Sussex train passengers set to benefit from uninterrupted phone and internet connection
'Patchy and frustrating' network coverage could be a thing of the past for passengers using the Brighton mainline, Network Rail has announced
Network Rail said it had awarded a 25-year contract to Cellnex UK to provide continuous connectivity on the 51-mile stretch from London Bridge and Victoria stations all the way to Brighton, via stations including Gatwick Airport, Haywards Heath and Burgess Hill.
Shaun King, Sussex route director at Network Rail, said: “The Brighton Mainline and its branch lines carry around 1,700 trains and 300,000 passengers a day at their busiest, through one of the UK’s most densely populated areas.
“The ability to stay connected on the go is now a basic expectation – one that is shared by Network Rail, train operators, government and, of course, passengers themselves.
“This deal will give passengers and communities near the railway seamless phone and internet connectivity, including in stations, tunnels and cuttings, all the way from London right down to the south coast.
“It’s a fantastic example of how Network Rail and Govia Thameslink Railway are partnering with the private sector to deliver huge benefits to our customers and stakeholders, and really improve their journey experience.”
Keith Jipps, infrastructure director at Govia Thameslink Railway which runs Southern, Thameslink and Gatwick Express, said: “Network coverage along our most important rail route between London and the south coast is patchy and frustrating for our passengers. Getting an uninterrupted connection, even through the tunnels, will be brilliant – and having that in superfast 5G will be even better! We’re responding to customer feedback with this project – and communities along the route will benefit too. This is great piece of work.”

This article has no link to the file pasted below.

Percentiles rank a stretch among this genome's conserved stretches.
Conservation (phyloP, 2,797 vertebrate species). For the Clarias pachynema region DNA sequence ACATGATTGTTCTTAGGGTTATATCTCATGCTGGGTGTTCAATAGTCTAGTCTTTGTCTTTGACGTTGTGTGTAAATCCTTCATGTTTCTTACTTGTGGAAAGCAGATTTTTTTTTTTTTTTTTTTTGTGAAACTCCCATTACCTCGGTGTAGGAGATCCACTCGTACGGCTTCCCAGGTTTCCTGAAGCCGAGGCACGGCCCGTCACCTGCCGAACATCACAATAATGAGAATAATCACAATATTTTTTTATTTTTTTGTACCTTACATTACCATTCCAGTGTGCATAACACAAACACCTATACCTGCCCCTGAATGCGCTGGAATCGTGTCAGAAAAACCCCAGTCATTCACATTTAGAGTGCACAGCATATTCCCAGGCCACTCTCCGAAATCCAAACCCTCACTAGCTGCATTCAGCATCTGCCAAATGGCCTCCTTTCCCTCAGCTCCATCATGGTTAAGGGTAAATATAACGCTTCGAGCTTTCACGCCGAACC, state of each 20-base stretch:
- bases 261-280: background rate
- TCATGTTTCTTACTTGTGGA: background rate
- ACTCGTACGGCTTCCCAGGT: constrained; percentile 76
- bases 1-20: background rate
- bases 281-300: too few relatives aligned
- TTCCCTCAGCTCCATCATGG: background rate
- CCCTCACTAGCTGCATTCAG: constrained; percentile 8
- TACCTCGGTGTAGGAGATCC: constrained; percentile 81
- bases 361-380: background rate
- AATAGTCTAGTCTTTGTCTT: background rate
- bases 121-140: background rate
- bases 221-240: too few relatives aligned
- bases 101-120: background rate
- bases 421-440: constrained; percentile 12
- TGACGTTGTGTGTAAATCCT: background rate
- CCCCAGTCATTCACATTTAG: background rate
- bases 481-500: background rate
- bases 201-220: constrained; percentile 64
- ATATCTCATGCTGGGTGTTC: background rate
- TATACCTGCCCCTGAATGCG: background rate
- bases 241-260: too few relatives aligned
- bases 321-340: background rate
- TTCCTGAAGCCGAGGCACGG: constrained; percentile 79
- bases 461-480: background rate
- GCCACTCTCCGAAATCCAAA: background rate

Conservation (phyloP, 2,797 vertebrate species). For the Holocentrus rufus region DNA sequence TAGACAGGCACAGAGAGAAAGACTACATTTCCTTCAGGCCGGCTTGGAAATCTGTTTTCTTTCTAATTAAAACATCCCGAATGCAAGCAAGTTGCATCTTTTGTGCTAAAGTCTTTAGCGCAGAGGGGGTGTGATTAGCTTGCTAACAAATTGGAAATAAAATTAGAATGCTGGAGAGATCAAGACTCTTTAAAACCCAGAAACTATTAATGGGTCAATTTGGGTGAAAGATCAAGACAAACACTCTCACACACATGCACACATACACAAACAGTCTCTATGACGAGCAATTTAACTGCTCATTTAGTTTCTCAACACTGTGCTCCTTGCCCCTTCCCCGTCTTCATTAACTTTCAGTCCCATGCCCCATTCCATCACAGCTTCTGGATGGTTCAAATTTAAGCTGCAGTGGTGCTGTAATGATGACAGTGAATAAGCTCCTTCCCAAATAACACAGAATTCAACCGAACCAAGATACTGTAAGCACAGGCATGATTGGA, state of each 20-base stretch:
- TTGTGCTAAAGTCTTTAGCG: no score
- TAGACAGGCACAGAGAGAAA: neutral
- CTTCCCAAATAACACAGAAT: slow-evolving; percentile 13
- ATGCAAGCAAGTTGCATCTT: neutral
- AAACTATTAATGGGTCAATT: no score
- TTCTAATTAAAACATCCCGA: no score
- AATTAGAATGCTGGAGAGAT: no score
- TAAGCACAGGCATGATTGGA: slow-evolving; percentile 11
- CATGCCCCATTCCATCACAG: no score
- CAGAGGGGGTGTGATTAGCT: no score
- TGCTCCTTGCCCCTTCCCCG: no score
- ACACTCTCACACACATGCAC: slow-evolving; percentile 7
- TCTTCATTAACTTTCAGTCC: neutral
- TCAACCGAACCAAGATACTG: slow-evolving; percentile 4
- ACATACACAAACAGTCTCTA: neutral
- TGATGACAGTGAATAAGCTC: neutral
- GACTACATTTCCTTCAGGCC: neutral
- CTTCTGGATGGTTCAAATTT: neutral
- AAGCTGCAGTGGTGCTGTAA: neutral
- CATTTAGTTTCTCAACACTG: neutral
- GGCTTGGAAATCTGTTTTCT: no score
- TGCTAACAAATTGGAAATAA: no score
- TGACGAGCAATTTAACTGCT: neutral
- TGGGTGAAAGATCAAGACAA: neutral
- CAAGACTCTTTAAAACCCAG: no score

Network Rail said the new infrastructure would provide extra capacity for UK mobile network operators thanks to the installation of towers that allow broadcasting of mobile signal along the railway, a small number of equipment boxes near to the railway to house the telecoms equipment, a high capacity fibre cable running the entire length of the mainline, and bespoke radio equipment to ensure uninterrupted coverage in tunnels and cuttings in the railway.
The programme is expected to take around two to three years to deliver but the benefits will be switched on along the way with connectivity expected in London Bridge and London Victoria stations by April 2022.
Rail minister Chris Heaton-Harris said: “Delivering full and fast connectivity on the Brighton Mainline will be a real boost for passengers returning to our railway, helping them work and stay in touch without interruptions.”